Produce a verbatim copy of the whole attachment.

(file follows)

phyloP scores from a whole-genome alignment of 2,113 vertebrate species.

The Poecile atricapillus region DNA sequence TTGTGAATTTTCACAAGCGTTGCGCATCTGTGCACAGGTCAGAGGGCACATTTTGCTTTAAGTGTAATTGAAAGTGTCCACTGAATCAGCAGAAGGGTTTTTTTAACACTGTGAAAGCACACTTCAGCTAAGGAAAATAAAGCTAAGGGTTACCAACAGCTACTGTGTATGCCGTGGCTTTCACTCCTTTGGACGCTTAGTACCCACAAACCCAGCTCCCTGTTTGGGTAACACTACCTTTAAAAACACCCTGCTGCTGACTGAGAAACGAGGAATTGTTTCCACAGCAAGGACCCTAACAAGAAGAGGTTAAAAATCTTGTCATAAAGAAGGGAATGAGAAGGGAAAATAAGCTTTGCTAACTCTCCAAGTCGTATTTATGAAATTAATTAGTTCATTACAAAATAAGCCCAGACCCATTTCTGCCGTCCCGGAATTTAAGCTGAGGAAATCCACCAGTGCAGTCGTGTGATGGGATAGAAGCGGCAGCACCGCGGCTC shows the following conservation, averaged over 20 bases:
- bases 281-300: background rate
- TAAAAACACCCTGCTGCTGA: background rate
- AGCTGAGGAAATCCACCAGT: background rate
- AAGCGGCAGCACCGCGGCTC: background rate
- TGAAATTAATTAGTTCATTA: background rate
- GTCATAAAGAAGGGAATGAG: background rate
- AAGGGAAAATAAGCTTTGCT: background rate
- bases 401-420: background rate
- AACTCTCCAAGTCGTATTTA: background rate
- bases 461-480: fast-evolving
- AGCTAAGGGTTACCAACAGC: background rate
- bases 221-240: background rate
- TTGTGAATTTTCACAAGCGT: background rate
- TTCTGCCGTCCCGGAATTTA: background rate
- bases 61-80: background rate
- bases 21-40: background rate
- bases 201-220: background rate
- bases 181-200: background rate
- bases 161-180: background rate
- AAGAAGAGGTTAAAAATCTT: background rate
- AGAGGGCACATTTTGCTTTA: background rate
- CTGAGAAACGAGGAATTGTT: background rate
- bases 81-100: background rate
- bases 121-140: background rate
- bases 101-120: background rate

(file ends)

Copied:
phyloP scores from a whole-genome alignment of 2,113 vertebrate species.

The Poecile atricapillus region DNA sequence TTGTGAATTTTCACAAGCGTTGCGCATCTGTGCACAGGTCAGAGGGCACATTTTGCTTTAAGTGTAATTGAAAGTGTCCACTGAATCAGCAGAAGGGTTTTTTTAACACTGTGAAAGCACACTTCAGCTAAGGAAAATAAAGCTAAGGGTTACCAACAGCTACTGTGTATGCCGTGGCTTTCACTCCTTTGGACGCTTAGTACCCACAAACCCAGCTCCCTGTTTGGGTAACACTACCTTTAAAAACACCCTGCTGCTGACTGAGAAACGAGGAATTGTTTCCACAGCAAGGACCCTAACAAGAAGAGGTTAAAAATCTTGTCATAAAGAAGGGAATGAGAAGGGAAAATAAGCTTTGCTAACTCTCCAAGTCGTATTTATGAAATTAATTAGTTCATTACAAAATAAGCCCAGACCCATTTCTGCCGTCCCGGAATTTAAGCTGAGGAAATCCACCAGTGCAGTCGTGTGATGGGATAGAAGCGGCAGCACCGCGGCTC shows the following conservation, averaged over 20 bases:
- bases 281-300: background rate
- TAAAAACACCCTGCTGCTGA: background rate
- AGCTGAGGAAATCCACCAGT: background rate
- AAGCGGCAGCACCGCGGCTC: background rate
- TGAAATTAATTAGTTCATTA: background rate
- GTCATAAAGAAGGGAATGAG: background rate
- AAGGGAAAATAAGCTTTGCT: background rate
- bases 401-420: background rate
- AACTCTCCAAGTCGTATTTA: background rate
- bases 461-480: fast-evolving
- AGCTAAGGGTTACCAACAGC: background rate
- bases 221-240: background rate
- TTGTGAATTTTCACAAGCGT: background rate
- TTCTGCCGTCCCGGAATTTA: background rate
- bases 61-80: background rate
- bases 21-40: background rate
- bases 201-220: background rate
- bases 181-200: background rate
- bases 161-180: background rate
- AAGAAGAGGTTAAAAATCTT: background rate
- AGAGGGCACATTTTGCTTTA: background rate
- CTGAGAAACGAGGAATTGTT: background rate
- bases 81-100: background rate
- bases 121-140: background rate
- bases 101-120: background rate